52. Kamp Kutandara (kutandara.com) is not your typical musical education, and that’s why we love it. With three sessions through June, Kamp Kutandara is a cross-cultural program allowing children to explore music, drumming, songs and games, and dance from Africa.
52-54. Get your kid prepped for a life on the stage at local repertory theater camps like Center Stage Theater Company (centerstagetheatercompany.org) and Boulder Dinner Theater Academy (bdtacademy.org), which will perform The Drowsy Chaperone for its 2012 season.
The Amazon Athlete
Sporty spots for little kickers
55-56. Can your kid bend it like Buddha? Pick a summer Sunday to take him or her to Solar Yoga’s kid yoga classes (solar-yoga.com). From 5 to 10, children are introduced to yoga in a playful atmosphere that gets them moving, bending and breathing while still being a kid. Or head to the mountains for the Eldorado Mountain Yoga Camp (eldoradoyoga.net) for one of its week-long camps for kids 5–15.
57. Watch the CU Buffs’ spring game on April 14.
58-59. Young man, there’s no need to feel down… The YMCA of Boulder Valley (ymcabv.org) is practically a one-stop shop for kid activity. From sports and skate camps to arts and Lego camps to nature camps, they’ve pretty much got you covered. Or try the Fun in the Sun Excursion Camp, a catch-all for summer kid activities. Or send them to Catch Camp, which is focused on multi-cultural awareness.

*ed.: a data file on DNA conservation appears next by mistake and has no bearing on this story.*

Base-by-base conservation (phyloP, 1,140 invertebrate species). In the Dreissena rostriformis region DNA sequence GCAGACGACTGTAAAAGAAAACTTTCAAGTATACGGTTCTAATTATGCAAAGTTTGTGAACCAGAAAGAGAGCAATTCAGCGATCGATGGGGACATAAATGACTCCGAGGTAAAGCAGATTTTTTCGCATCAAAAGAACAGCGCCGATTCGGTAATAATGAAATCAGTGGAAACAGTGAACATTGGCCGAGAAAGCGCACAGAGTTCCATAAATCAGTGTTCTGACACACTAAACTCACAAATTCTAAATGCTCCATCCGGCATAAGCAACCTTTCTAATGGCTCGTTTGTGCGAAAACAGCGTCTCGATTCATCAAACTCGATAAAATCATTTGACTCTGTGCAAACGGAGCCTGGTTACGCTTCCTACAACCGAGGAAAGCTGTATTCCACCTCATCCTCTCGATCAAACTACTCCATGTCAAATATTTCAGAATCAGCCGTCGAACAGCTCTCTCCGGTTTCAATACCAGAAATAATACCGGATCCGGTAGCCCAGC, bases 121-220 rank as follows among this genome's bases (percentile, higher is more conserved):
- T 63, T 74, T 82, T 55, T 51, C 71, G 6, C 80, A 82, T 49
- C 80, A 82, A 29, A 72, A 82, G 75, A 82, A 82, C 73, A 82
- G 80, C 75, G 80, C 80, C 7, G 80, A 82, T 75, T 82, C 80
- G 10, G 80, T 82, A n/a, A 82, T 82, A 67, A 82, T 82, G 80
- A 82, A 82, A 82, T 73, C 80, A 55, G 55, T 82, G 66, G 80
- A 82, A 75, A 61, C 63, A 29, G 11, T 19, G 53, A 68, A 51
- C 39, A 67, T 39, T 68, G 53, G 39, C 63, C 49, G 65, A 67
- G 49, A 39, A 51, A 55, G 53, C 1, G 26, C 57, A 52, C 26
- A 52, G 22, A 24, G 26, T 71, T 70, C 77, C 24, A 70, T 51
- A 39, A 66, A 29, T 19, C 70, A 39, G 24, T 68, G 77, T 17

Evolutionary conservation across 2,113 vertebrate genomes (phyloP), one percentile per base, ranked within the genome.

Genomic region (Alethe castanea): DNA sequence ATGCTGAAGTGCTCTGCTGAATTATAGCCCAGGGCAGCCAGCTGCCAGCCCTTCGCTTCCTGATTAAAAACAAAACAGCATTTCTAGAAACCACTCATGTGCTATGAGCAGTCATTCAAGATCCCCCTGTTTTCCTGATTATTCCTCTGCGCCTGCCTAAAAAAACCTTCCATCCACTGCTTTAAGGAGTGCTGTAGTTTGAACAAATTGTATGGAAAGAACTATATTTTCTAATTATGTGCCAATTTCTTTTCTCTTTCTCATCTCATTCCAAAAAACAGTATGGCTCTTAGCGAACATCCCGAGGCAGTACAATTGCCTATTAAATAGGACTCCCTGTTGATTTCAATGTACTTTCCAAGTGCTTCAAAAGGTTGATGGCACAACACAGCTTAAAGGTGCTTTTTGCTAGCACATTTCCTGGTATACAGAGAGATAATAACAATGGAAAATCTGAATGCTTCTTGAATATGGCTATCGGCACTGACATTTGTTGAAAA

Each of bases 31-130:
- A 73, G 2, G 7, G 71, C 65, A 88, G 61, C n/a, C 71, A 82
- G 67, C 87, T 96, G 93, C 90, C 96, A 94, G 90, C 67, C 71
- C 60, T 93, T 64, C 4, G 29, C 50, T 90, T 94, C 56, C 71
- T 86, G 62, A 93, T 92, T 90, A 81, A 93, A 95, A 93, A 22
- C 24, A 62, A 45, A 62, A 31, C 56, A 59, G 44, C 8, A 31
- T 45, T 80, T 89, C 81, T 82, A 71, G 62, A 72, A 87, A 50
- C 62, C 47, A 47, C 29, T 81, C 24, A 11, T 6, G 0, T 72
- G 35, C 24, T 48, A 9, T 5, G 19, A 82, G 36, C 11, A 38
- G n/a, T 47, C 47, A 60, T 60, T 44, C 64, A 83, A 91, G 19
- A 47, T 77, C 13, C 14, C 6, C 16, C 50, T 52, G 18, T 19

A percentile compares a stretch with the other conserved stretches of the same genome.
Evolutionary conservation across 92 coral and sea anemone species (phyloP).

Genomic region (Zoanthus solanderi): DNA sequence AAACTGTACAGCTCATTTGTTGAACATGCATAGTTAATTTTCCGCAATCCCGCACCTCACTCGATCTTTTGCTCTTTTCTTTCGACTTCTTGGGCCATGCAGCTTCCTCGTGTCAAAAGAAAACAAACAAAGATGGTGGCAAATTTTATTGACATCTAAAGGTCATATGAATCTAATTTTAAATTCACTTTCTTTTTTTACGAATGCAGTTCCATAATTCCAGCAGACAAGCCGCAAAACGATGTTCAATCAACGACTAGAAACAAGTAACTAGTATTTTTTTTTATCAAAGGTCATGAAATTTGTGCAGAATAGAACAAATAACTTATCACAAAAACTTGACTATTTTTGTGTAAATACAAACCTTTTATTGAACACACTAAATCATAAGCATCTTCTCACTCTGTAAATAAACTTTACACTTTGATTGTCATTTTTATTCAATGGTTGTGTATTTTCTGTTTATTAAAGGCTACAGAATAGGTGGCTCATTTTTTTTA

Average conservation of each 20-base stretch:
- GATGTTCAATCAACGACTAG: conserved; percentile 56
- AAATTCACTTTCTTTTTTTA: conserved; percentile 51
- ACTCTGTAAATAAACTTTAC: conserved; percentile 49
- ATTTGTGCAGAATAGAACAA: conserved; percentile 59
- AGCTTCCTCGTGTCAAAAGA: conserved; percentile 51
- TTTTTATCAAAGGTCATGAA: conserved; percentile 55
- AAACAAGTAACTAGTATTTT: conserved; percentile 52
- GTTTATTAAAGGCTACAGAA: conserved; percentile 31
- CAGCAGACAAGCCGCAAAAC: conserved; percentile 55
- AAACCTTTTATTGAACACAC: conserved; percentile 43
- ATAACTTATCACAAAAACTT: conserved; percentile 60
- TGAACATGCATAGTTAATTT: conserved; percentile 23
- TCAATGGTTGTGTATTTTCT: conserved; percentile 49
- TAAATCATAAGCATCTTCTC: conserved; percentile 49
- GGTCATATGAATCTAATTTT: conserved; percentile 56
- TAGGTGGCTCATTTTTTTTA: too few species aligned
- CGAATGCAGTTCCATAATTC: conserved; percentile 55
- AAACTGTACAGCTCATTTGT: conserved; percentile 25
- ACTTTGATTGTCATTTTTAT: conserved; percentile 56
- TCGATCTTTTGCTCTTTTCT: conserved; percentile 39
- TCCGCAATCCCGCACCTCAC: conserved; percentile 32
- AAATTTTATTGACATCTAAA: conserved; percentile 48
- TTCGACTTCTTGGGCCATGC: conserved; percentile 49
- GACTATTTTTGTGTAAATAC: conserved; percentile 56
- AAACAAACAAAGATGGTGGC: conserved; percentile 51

60-61. One of the coolest things about sports camps is that young athletes have an opportunity to get coaching from college coaches. At the Air Force Academy youth camps (goairforcefalcons.com), campers rub shoulders with intercollegiate coaches in sports like boxing, basketball and volleyball. CU offers summer camps for numerous sports, including football with coach Jon Embree.
62. There is one guaranteed way to keep your kid active this summer: Send him or her to the gym. Lakeshore Athletic Club (lsac-flatiron.com) in Broomfield has, what it calls, Kidshore. Here, kids can hit the pool, summit the climbing wall, play games and sports.
63-64. This is very East Coast of us: Try lacrosse. The sport is becoming increasingly popular outside of the ivy League, and Boulder Valley Lacrosse (boulderlacrosse.org) is a good source for information. There are also lacrosse leagues through YMCA (tinyurl.com/6qolssn) and i9 Sports (i9sports.com).
Revenge of the Mutant Fighters
65. There is a moment in almost every kid’s life when they turn to you and say, “I want to slay a dragon.” It’s totally natural, really. And at that moment, all you need to do is call Renaissance Adventures (renaissanceadventures.com). The local organization offers half- and full-day programs in which kids become the hero in a mythic quest that includes challenge, riddles, maps and play.
66. Take a hot-air-balloon ride during the Erie Town Fair on May 19.
67. Grab a B-Cycle and cruise the Boulder Creek Path.
68. Kids & Critters Camp at Longmont Humane Society (longmonthumane.org) could be the best display of cuteness ever. Kids and dogs together are adorable—but truth be told there is more to this camp than cute-appeal. Children learn about dog body language, animal safety and small mammal handling. Plus, they get to play with kittens!